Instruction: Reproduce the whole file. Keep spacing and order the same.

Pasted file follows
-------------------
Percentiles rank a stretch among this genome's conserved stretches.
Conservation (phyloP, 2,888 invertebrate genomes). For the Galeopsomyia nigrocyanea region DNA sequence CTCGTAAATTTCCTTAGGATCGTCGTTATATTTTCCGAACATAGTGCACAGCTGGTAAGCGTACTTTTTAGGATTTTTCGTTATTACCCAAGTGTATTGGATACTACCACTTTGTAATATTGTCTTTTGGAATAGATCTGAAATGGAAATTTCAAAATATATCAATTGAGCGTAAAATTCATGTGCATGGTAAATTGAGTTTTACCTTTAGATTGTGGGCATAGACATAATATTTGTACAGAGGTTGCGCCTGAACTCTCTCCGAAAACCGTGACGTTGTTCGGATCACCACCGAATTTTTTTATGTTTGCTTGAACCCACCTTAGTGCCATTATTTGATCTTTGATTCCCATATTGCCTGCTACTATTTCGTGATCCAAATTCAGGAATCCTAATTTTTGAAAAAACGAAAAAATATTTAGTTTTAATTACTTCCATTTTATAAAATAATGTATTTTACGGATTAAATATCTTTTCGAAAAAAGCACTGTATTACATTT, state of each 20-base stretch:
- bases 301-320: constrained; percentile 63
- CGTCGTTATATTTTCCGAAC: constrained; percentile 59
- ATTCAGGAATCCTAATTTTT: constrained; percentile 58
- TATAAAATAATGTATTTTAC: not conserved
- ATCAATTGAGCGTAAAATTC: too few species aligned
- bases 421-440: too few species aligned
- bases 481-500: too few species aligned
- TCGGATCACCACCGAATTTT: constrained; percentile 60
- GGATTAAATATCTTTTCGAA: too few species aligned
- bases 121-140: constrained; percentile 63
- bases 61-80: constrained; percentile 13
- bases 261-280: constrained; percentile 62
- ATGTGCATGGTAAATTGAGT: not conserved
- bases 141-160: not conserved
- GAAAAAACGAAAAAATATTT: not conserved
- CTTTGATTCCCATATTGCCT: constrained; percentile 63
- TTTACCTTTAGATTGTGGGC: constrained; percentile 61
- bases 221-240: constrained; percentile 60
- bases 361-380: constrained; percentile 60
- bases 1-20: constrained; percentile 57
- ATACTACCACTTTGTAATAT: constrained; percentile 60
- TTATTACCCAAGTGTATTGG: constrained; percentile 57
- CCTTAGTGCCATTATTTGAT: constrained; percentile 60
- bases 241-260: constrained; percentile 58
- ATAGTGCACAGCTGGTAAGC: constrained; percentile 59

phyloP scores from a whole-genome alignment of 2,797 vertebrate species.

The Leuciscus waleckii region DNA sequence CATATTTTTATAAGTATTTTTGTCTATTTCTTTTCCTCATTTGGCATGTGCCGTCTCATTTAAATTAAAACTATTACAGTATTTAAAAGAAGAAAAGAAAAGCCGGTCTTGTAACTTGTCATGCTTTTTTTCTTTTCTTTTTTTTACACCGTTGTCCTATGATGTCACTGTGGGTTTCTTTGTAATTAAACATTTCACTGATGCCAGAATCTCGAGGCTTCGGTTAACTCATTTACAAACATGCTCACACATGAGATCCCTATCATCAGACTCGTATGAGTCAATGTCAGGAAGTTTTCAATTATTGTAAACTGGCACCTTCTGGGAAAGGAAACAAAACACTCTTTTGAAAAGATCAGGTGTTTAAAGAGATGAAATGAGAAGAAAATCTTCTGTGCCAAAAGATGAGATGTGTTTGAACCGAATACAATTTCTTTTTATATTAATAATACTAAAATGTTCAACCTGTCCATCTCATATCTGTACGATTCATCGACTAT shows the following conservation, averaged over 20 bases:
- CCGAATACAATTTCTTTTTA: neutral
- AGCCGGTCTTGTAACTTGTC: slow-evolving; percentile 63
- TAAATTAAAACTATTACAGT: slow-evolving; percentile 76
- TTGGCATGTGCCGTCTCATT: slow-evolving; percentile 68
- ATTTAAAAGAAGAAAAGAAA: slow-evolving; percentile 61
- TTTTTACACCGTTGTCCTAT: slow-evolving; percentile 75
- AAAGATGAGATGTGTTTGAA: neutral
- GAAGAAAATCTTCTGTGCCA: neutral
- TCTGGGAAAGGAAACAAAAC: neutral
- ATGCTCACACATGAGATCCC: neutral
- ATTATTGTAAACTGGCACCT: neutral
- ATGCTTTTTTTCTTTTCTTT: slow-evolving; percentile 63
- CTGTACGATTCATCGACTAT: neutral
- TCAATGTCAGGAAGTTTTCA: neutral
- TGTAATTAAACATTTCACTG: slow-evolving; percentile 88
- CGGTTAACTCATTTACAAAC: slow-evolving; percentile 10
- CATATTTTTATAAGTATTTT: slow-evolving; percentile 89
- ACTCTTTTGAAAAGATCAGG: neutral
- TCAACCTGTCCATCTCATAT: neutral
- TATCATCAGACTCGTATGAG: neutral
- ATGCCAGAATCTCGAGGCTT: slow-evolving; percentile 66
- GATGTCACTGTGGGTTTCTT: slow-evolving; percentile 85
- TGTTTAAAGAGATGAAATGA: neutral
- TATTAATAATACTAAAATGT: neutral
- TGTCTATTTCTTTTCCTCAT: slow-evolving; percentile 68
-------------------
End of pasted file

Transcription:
Percentiles rank a stretch among this genome's conserved stretches.
Conservation (phyloP, 2,888 invertebrate genomes). For the Galeopsomyia nigrocyanea region DNA sequence CTCGTAAATTTCCTTAGGATCGTCGTTATATTTTCCGAACATAGTGCACAGCTGGTAAGCGTACTTTTTAGGATTTTTCGTTATTACCCAAGTGTATTGGATACTACCACTTTGTAATATTGTCTTTTGGAATAGATCTGAAATGGAAATTTCAAAATATATCAATTGAGCGTAAAATTCATGTGCATGGTAAATTGAGTTTTACCTTTAGATTGTGGGCATAGACATAATATTTGTACAGAGGTTGCGCCTGAACTCTCTCCGAAAACCGTGACGTTGTTCGGATCACCACCGAATTTTTTTATGTTTGCTTGAACCCACCTTAGTGCCATTATTTGATCTTTGATTCCCATATTGCCTGCTACTATTTCGTGATCCAAATTCAGGAATCCTAATTTTTGAAAAAACGAAAAAATATTTAGTTTTAATTACTTCCATTTTATAAAATAATGTATTTTACGGATTAAATATCTTTTCGAAAAAAGCACTGTATTACATTT, state of each 20-base stretch:
- bases 301-320: constrained; percentile 63
- CGTCGTTATATTTTCCGAAC: constrained; percentile 59
- ATTCAGGAATCCTAATTTTT: constrained; percentile 58
- TATAAAATAATGTATTTTAC: not conserved
- ATCAATTGAGCGTAAAATTC: too few species aligned
- bases 421-440: too few species aligned
- bases 481-500: too few species aligned
- TCGGATCACCACCGAATTTT: constrained; percentile 60
- GGATTAAATATCTTTTCGAA: too few species aligned
- bases 121-140: constrained; percentile 63
- bases 61-80: constrained; percentile 13
- bases 261-280: constrained; percentile 62
- ATGTGCATGGTAAATTGAGT: not conserved
- bases 141-160: not conserved
- GAAAAAACGAAAAAATATTT: not conserved
- CTTTGATTCCCATATTGCCT: constrained; percentile 63
- TTTACCTTTAGATTGTGGGC: constrained; percentile 61
- bases 221-240: constrained; percentile 60
- bases 361-380: constrained; percentile 60
- bases 1-20: constrained; percentile 57
- ATACTACCACTTTGTAATAT: constrained; percentile 60
- TTATTACCCAAGTGTATTGG: constrained; percentile 57
- CCTTAGTGCCATTATTTGAT: constrained; percentile 60
- bases 241-260: constrained; percentile 58
- ATAGTGCACAGCTGGTAAGC: constrained; percentile 59

phyloP scores from a whole-genome alignment of 2,797 vertebrate species.

The Leuciscus waleckii region DNA sequence CATATTTTTATAAGTATTTTTGTCTATTTCTTTTCCTCATTTGGCATGTGCCGTCTCATTTAAATTAAAACTATTACAGTATTTAAAAGAAGAAAAGAAAAGCCGGTCTTGTAACTTGTCATGCTTTTTTTCTTTTCTTTTTTTTACACCGTTGTCCTATGATGTCACTGTGGGTTTCTTTGTAATTAAACATTTCACTGATGCCAGAATCTCGAGGCTTCGGTTAACTCATTTACAAACATGCTCACACATGAGATCCCTATCATCAGACTCGTATGAGTCAATGTCAGGAAGTTTTCAATTATTGTAAACTGGCACCTTCTGGGAAAGGAAACAAAACACTCTTTTGAAAAGATCAGGTGTTTAAAGAGATGAAATGAGAAGAAAATCTTCTGTGCCAAAAGATGAGATGTGTTTGAACCGAATACAATTTCTTTTTATATTAATAATACTAAAATGTTCAACCTGTCCATCTCATATCTGTACGATTCATCGACTAT shows the following conservation, averaged over 20 bases:
- CCGAATACAATTTCTTTTTA: neutral
- AGCCGGTCTTGTAACTTGTC: slow-evolving; percentile 63
- TAAATTAAAACTATTACAGT: slow-evolving; percentile 76
- TTGGCATGTGCCGTCTCATT: slow-evolving; percentile 68
- ATTTAAAAGAAGAAAAGAAA: slow-evolving; percentile 61
- TTTTTACACCGTTGTCCTAT: slow-evolving; percentile 75
- AAAGATGAGATGTGTTTGAA: neutral
- GAAGAAAATCTTCTGTGCCA: neutral
- TCTGGGAAAGGAAACAAAAC: neutral
- ATGCTCACACATGAGATCCC: neutral
- ATTATTGTAAACTGGCACCT: neutral
- ATGCTTTTTTTCTTTTCTTT: slow-evolving; percentile 63
- CTGTACGATTCATCGACTAT: neutral
- TCAATGTCAGGAAGTTTTCA: neutral
- TGTAATTAAACATTTCACTG: slow-evolving; percentile 88
- CGGTTAACTCATTTACAAAC: slow-evolving; percentile 10
- CATATTTTTATAAGTATTTT: slow-evolving; percentile 89
- ACTCTTTTGAAAAGATCAGG: neutral
- TCAACCTGTCCATCTCATAT: neutral
- TATCATCAGACTCGTATGAG: neutral
- ATGCCAGAATCTCGAGGCTT: slow-evolving; percentile 66
- GATGTCACTGTGGGTTTCTT: slow-evolving; percentile 85
- TGTTTAAAGAGATGAAATGA: neutral
- TATTAATAATACTAAAATGT: neutral
- TGTCTATTTCTTTTCCTCAT: slow-evolving; percentile 68